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We arrived in Tanzania as the moon was rising full and beautiful. We’ve watched it wane and now it is nearly full again. It is time to come home. As we prepare for our last seven days on this continent we are filled with awe, sadness, hope, sometimes despair but always love and gratitude for what we have experienced and what we have learned. Some of you will agree with me that it is easier to say “hello” than “goodbye,” but I remind myself that goodbye is derived from “God be with you” and we leave our friends here with that prayer.

With the few remaining days we want to fill them to the brim. As I may have mentioned, we had dinner with Bishop Mdimi Mhogolo and his lovely wife Irene on Saturday night. He gave us a personal tour of his grounds where he himself is growing casava, mangoes and grapes. Tanzanian wine is not the greatest, so here’s hoping the bishop can grow a grape that will harvest a good crop for communion wine.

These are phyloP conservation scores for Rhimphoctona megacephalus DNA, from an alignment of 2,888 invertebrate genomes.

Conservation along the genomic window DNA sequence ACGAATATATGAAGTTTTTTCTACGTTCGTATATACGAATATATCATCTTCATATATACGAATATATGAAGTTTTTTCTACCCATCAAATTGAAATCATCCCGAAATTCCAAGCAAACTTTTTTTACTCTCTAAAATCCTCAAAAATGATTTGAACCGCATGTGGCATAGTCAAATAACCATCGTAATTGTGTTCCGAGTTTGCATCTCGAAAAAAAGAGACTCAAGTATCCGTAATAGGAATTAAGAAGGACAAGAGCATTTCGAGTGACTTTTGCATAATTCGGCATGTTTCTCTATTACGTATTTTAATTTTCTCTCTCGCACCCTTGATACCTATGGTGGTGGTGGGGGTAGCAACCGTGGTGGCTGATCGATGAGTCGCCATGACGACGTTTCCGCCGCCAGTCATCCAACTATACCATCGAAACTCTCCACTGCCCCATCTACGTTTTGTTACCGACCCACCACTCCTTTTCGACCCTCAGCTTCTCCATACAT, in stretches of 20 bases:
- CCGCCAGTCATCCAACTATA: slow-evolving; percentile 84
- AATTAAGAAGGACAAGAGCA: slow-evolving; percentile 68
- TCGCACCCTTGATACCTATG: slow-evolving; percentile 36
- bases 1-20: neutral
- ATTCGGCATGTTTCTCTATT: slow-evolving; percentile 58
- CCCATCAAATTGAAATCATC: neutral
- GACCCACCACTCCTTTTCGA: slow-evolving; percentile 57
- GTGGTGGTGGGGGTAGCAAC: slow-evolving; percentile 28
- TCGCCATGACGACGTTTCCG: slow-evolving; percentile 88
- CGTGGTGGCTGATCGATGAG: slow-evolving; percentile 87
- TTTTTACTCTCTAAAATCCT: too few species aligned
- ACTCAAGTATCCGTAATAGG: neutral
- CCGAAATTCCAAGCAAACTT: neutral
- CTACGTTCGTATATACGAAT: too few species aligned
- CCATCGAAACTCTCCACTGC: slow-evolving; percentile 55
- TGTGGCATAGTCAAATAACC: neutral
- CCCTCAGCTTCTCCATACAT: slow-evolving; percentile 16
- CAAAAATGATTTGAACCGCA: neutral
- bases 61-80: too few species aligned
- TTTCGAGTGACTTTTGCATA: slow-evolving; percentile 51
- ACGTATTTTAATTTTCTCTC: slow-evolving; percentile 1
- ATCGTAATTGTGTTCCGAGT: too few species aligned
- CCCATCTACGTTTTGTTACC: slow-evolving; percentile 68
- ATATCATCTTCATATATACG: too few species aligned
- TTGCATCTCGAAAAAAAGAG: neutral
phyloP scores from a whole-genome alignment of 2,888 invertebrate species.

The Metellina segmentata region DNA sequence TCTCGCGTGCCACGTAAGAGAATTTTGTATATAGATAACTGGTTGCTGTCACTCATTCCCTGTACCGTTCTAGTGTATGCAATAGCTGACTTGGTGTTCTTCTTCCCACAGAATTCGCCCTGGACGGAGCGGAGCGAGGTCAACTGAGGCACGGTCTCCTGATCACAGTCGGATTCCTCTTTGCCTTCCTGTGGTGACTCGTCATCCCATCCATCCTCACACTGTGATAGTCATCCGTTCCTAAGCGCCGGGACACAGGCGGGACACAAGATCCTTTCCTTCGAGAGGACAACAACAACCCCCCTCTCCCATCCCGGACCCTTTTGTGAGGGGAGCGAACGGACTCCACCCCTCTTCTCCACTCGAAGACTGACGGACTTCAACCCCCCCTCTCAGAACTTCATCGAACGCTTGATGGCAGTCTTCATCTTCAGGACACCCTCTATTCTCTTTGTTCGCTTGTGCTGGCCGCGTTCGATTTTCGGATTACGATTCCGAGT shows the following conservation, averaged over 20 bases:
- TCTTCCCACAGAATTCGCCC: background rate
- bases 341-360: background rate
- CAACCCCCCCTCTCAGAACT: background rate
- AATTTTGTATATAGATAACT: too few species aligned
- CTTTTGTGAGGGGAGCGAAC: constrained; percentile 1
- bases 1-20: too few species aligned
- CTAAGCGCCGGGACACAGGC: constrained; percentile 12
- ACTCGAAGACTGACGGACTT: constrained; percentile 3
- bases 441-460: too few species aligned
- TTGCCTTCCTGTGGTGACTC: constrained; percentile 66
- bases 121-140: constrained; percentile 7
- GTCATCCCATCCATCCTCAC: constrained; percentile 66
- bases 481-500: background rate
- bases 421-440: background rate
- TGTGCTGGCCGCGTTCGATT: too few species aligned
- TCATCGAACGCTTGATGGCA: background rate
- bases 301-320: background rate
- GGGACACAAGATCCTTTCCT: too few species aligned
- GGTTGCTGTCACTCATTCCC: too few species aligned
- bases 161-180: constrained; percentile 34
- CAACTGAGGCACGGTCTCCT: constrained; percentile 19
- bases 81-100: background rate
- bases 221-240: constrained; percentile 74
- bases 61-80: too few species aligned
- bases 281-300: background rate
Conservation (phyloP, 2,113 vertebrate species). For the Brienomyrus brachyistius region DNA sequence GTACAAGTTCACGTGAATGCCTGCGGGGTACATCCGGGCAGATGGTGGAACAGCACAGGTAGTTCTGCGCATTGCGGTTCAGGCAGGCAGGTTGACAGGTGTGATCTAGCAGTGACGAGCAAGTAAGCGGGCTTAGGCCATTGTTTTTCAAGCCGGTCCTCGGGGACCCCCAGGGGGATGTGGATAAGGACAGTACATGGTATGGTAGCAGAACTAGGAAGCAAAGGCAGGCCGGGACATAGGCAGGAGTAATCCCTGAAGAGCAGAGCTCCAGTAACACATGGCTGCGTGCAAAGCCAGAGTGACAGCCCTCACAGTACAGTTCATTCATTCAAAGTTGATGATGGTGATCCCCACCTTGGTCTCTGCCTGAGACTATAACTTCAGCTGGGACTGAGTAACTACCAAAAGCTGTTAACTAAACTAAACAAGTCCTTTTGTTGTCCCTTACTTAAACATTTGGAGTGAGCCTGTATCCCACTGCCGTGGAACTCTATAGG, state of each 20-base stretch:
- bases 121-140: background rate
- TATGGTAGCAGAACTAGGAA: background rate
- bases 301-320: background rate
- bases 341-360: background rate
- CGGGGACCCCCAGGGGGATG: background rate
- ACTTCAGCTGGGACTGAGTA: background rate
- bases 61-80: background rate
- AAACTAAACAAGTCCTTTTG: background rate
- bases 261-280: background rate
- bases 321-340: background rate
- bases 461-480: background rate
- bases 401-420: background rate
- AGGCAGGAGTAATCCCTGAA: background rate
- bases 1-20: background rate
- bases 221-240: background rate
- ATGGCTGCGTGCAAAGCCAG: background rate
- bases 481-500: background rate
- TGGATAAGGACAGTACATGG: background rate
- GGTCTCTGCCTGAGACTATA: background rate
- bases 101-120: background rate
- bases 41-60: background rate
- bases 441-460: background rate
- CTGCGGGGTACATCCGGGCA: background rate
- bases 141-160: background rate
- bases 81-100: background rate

We ate in their dining room with a Lazy Susan. At one point I asked if it was permissible to take seconds and Irene said it would be impermissible not to have seconds and imagine this: the bishop began to clear the table. I thought that was the deacon’s job or privilege. Later we retired to his living room where the bishop gave us his undivided attention about some of the schools and projects that we are interested in. On Sunday we were again with him as he ordained over 30 men and women to the diaconate and the priesthood. He graciously invited me to vest and participate but I had not brought robes and I was quite happy to sit with Jessie and other friends. Our friend, Joseph Kyense who was in one of my classes last year moved to sit close to us so he could translate for us. The service was in Kiswahili. There is a genuine kindness in the bishop’s face and demeanor. It was a glorious day as are all ordinations. We are all on the mountain top that day and the next day we are in the valley where most of life’s growth occurs.